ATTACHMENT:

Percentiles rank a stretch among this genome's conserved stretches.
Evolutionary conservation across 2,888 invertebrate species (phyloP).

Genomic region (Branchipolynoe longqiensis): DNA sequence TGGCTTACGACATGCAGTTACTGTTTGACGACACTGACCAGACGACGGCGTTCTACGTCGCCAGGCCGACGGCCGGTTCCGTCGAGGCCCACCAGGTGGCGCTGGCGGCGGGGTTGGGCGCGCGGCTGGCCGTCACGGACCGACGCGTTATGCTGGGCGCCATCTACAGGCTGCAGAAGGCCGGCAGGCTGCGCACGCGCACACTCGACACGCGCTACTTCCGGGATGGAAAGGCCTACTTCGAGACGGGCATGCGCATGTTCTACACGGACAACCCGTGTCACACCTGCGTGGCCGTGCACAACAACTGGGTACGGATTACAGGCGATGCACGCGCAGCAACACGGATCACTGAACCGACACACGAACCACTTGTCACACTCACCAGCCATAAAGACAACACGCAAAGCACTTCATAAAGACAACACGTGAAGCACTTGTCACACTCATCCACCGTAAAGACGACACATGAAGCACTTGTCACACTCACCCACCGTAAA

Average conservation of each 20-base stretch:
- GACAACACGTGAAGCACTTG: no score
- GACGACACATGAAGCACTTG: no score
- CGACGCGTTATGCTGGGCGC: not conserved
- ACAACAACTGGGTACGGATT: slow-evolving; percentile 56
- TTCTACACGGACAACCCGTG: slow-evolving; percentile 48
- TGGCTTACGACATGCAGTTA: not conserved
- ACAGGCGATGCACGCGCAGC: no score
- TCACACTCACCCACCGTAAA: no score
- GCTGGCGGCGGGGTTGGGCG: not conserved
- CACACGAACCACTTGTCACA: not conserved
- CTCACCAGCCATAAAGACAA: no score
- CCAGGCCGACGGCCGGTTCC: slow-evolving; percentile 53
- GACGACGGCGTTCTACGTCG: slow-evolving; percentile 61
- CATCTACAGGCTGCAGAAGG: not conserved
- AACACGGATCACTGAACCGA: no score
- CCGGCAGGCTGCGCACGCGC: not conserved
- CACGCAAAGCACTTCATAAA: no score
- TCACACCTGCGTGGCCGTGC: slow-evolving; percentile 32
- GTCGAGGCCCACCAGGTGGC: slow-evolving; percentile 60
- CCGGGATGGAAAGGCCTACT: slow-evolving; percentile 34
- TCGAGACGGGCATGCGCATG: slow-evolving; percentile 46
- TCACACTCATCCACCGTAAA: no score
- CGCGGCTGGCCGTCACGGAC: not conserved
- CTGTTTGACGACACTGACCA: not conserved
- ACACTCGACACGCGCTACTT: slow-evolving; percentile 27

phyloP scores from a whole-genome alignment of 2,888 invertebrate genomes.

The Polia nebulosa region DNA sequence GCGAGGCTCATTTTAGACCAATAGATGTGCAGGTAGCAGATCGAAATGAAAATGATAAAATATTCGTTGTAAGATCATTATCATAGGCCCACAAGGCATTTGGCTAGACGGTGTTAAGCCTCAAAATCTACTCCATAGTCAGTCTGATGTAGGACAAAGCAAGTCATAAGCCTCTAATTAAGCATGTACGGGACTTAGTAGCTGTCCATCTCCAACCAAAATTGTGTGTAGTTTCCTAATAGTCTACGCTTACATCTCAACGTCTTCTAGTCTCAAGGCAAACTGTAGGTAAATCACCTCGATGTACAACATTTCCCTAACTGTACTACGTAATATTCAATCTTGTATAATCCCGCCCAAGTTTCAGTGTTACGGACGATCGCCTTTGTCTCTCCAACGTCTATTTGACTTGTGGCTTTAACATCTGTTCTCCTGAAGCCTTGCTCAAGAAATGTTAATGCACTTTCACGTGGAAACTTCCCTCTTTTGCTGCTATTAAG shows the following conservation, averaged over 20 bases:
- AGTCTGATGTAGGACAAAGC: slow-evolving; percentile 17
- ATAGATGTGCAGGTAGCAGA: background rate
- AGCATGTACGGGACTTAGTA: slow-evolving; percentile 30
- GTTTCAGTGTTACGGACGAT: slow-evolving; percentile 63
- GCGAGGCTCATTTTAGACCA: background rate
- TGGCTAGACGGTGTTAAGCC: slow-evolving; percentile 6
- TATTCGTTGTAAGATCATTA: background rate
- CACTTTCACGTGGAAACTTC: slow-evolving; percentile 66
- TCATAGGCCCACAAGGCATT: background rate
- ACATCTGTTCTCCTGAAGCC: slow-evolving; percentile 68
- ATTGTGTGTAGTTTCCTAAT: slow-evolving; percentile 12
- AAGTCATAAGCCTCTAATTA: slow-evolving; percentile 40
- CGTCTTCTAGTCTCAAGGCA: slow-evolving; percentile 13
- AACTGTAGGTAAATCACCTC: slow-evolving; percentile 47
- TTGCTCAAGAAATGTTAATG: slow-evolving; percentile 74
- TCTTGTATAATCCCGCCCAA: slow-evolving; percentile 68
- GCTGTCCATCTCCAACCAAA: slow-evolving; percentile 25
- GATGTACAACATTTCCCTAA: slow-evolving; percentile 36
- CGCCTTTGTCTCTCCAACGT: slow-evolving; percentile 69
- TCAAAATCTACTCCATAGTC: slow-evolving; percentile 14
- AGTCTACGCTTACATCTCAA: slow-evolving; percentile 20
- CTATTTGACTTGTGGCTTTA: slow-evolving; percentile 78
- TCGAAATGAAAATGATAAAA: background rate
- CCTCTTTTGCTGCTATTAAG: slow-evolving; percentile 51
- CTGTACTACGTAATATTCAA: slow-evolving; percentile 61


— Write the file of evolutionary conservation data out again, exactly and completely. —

Percentiles rank a stretch among this genome's conserved stretches.
Evolutionary conservation across 2,888 invertebrate species (phyloP).

Genomic region (Branchipolynoe longqiensis): DNA sequence TGGCTTACGACATGCAGTTACTGTTTGACGACACTGACCAGACGACGGCGTTCTACGTCGCCAGGCCGACGGCCGGTTCCGTCGAGGCCCACCAGGTGGCGCTGGCGGCGGGGTTGGGCGCGCGGCTGGCCGTCACGGACCGACGCGTTATGCTGGGCGCCATCTACAGGCTGCAGAAGGCCGGCAGGCTGCGCACGCGCACACTCGACACGCGCTACTTCCGGGATGGAAAGGCCTACTTCGAGACGGGCATGCGCATGTTCTACACGGACAACCCGTGTCACACCTGCGTGGCCGTGCACAACAACTGGGTACGGATTACAGGCGATGCACGCGCAGCAACACGGATCACTGAACCGACACACGAACCACTTGTCACACTCACCAGCCATAAAGACAACACGCAAAGCACTTCATAAAGACAACACGTGAAGCACTTGTCACACTCATCCACCGTAAAGACGACACATGAAGCACTTGTCACACTCACCCACCGTAAA

Average conservation of each 20-base stretch:
- GACAACACGTGAAGCACTTG: no score
- GACGACACATGAAGCACTTG: no score
- CGACGCGTTATGCTGGGCGC: not conserved
- ACAACAACTGGGTACGGATT: slow-evolving; percentile 56
- TTCTACACGGACAACCCGTG: slow-evolving; percentile 48
- TGGCTTACGACATGCAGTTA: not conserved
- ACAGGCGATGCACGCGCAGC: no score
- TCACACTCACCCACCGTAAA: no score
- GCTGGCGGCGGGGTTGGGCG: not conserved
- CACACGAACCACTTGTCACA: not conserved
- CTCACCAGCCATAAAGACAA: no score
- CCAGGCCGACGGCCGGTTCC: slow-evolving; percentile 53
- GACGACGGCGTTCTACGTCG: slow-evolving; percentile 61
- CATCTACAGGCTGCAGAAGG: not conserved
- AACACGGATCACTGAACCGA: no score
- CCGGCAGGCTGCGCACGCGC: not conserved
- CACGCAAAGCACTTCATAAA: no score
- TCACACCTGCGTGGCCGTGC: slow-evolving; percentile 32
- GTCGAGGCCCACCAGGTGGC: slow-evolving; percentile 60
- CCGGGATGGAAAGGCCTACT: slow-evolving; percentile 34
- TCGAGACGGGCATGCGCATG: slow-evolving; percentile 46
- TCACACTCATCCACCGTAAA: no score
- CGCGGCTGGCCGTCACGGAC: not conserved
- CTGTTTGACGACACTGACCA: not conserved
- ACACTCGACACGCGCTACTT: slow-evolving; percentile 27

phyloP scores from a whole-genome alignment of 2,888 invertebrate genomes.

The Polia nebulosa region DNA sequence GCGAGGCTCATTTTAGACCAATAGATGTGCAGGTAGCAGATCGAAATGAAAATGATAAAATATTCGTTGTAAGATCATTATCATAGGCCCACAAGGCATTTGGCTAGACGGTGTTAAGCCTCAAAATCTACTCCATAGTCAGTCTGATGTAGGACAAAGCAAGTCATAAGCCTCTAATTAAGCATGTACGGGACTTAGTAGCTGTCCATCTCCAACCAAAATTGTGTGTAGTTTCCTAATAGTCTACGCTTACATCTCAACGTCTTCTAGTCTCAAGGCAAACTGTAGGTAAATCACCTCGATGTACAACATTTCCCTAACTGTACTACGTAATATTCAATCTTGTATAATCCCGCCCAAGTTTCAGTGTTACGGACGATCGCCTTTGTCTCTCCAACGTCTATTTGACTTGTGGCTTTAACATCTGTTCTCCTGAAGCCTTGCTCAAGAAATGTTAATGCACTTTCACGTGGAAACTTCCCTCTTTTGCTGCTATTAAG shows the following conservation, averaged over 20 bases:
- AGTCTGATGTAGGACAAAGC: slow-evolving; percentile 17
- ATAGATGTGCAGGTAGCAGA: background rate
- AGCATGTACGGGACTTAGTA: slow-evolving; percentile 30
- GTTTCAGTGTTACGGACGAT: slow-evolving; percentile 63
- GCGAGGCTCATTTTAGACCA: background rate
- TGGCTAGACGGTGTTAAGCC: slow-evolving; percentile 6
- TATTCGTTGTAAGATCATTA: background rate
- CACTTTCACGTGGAAACTTC: slow-evolving; percentile 66
- TCATAGGCCCACAAGGCATT: background rate
- ACATCTGTTCTCCTGAAGCC: slow-evolving; percentile 68
- ATTGTGTGTAGTTTCCTAAT: slow-evolving; percentile 12
- AAGTCATAAGCCTCTAATTA: slow-evolving; percentile 40
- CGTCTTCTAGTCTCAAGGCA: slow-evolving; percentile 13
- AACTGTAGGTAAATCACCTC: slow-evolving; percentile 47
- TTGCTCAAGAAATGTTAATG: slow-evolving; percentile 74
- TCTTGTATAATCCCGCCCAA: slow-evolving; percentile 68
- GCTGTCCATCTCCAACCAAA: slow-evolving; percentile 25
- GATGTACAACATTTCCCTAA: slow-evolving; percentile 36
- CGCCTTTGTCTCTCCAACGT: slow-evolving; percentile 69
- TCAAAATCTACTCCATAGTC: slow-evolving; percentile 14
- AGTCTACGCTTACATCTCAA: slow-evolving; percentile 20
- CTATTTGACTTGTGGCTTTA: slow-evolving; percentile 78
- TCGAAATGAAAATGATAAAA: background rate
- CCTCTTTTGCTGCTATTAAG: slow-evolving; percentile 51
- CTGTACTACGTAATATTCAA: slow-evolving; percentile 61